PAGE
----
Adverse Possession Claims
A person occupying a property or land without the owner’s consent and with a sufficient degree of physical control will be in adverse possession of that property or land. Adverse possession can be referred to as squatting, although squatting denotes short-term occupation of property.
Historically, a person had to be in adverse possession for 12 years to acquire an interest in the occupied land. However, the introduction of the Land Registration Act 2002 changed the position in relation to registered land. The period of adverse occupation has been reduced to 10 years, after which the occupier can apply to the Land Registry to acquire a proprietary interest in the land. If this application is opposed the land owner has another two years to regain possession of his property.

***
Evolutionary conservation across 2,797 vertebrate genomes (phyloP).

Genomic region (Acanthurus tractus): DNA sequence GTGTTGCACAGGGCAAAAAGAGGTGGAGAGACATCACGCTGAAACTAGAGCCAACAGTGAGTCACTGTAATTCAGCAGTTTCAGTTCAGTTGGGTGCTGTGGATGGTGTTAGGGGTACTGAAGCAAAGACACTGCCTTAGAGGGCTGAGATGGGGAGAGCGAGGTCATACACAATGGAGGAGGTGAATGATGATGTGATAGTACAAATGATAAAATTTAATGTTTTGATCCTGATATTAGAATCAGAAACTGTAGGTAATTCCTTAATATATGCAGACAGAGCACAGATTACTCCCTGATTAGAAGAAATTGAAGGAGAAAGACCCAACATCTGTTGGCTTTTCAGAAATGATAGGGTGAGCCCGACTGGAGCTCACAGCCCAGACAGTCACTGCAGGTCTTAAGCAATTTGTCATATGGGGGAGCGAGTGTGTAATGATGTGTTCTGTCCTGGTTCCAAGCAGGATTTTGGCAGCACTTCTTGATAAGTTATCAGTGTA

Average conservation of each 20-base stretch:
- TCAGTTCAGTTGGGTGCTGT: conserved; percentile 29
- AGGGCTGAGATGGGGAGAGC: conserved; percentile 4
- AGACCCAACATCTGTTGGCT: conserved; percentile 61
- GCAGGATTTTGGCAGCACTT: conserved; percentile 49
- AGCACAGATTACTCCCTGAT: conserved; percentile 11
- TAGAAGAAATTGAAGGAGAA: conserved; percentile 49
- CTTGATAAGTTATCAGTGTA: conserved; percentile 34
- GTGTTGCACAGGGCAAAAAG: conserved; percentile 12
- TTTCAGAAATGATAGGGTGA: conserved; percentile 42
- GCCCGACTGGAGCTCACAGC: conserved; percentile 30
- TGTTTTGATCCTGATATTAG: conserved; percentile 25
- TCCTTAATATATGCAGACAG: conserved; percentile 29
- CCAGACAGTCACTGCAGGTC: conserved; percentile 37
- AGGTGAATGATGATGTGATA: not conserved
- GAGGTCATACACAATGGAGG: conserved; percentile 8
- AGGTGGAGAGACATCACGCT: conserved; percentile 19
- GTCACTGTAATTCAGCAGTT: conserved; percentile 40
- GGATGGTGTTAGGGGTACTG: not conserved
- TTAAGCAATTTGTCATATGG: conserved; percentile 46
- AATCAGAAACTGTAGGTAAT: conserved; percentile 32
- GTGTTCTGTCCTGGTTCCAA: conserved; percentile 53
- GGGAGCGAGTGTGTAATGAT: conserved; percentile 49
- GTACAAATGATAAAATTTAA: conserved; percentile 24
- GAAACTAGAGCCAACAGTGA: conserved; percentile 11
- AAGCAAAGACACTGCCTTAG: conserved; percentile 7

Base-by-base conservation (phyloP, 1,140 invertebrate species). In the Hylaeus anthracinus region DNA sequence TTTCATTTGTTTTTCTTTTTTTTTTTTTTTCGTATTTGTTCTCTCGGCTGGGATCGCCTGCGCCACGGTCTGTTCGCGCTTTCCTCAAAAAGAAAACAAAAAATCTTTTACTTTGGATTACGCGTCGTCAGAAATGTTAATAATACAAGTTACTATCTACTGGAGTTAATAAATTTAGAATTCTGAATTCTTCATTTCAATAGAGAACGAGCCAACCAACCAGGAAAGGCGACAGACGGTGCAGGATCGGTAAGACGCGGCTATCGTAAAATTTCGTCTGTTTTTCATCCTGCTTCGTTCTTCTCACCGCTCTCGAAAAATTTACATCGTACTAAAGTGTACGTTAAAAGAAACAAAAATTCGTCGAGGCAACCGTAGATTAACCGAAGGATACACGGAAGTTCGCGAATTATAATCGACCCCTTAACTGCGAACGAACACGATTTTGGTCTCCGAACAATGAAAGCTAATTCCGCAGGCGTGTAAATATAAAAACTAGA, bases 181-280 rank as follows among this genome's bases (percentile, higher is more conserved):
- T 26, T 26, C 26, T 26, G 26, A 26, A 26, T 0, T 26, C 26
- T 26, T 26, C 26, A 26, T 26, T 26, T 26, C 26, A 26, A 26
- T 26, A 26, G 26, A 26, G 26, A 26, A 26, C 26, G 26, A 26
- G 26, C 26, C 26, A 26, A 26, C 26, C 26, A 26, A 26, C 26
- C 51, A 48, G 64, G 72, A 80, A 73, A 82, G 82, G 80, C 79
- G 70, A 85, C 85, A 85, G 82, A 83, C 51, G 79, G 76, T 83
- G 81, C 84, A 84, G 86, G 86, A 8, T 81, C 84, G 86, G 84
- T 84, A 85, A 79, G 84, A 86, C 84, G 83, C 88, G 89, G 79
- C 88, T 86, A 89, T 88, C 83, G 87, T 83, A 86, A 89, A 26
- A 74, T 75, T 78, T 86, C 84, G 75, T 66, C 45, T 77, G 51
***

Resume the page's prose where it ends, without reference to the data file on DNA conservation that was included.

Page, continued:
The position in relation to unregistered property remains that the occupier should adversely possess the land for 12 years after which he can apply for possessory title of the occupied land.
Timing is very important in these cases for both the owners and the adverse possessors. In order not to lose their entitlement to recover their land the owners may need to make possession claims, as soon as they become aware of the squatter, to stop time running against them. On the other hand, the adverse possessors will not want to take any step that will alert the owners to the position during the 10 or 12 year limitation period.
As experts in adverse possession we provide pre-action advice, including advice on the evidence required to support or defend a claim for adverse possession; securing possession for owners; and pursing adverse possession applications for squatters.
Contact our experienced adverse possession solicitors to discuss your claim
To discuss your adverse possession dispute please contact a member of our team on 01895 207976 or 01895 207988.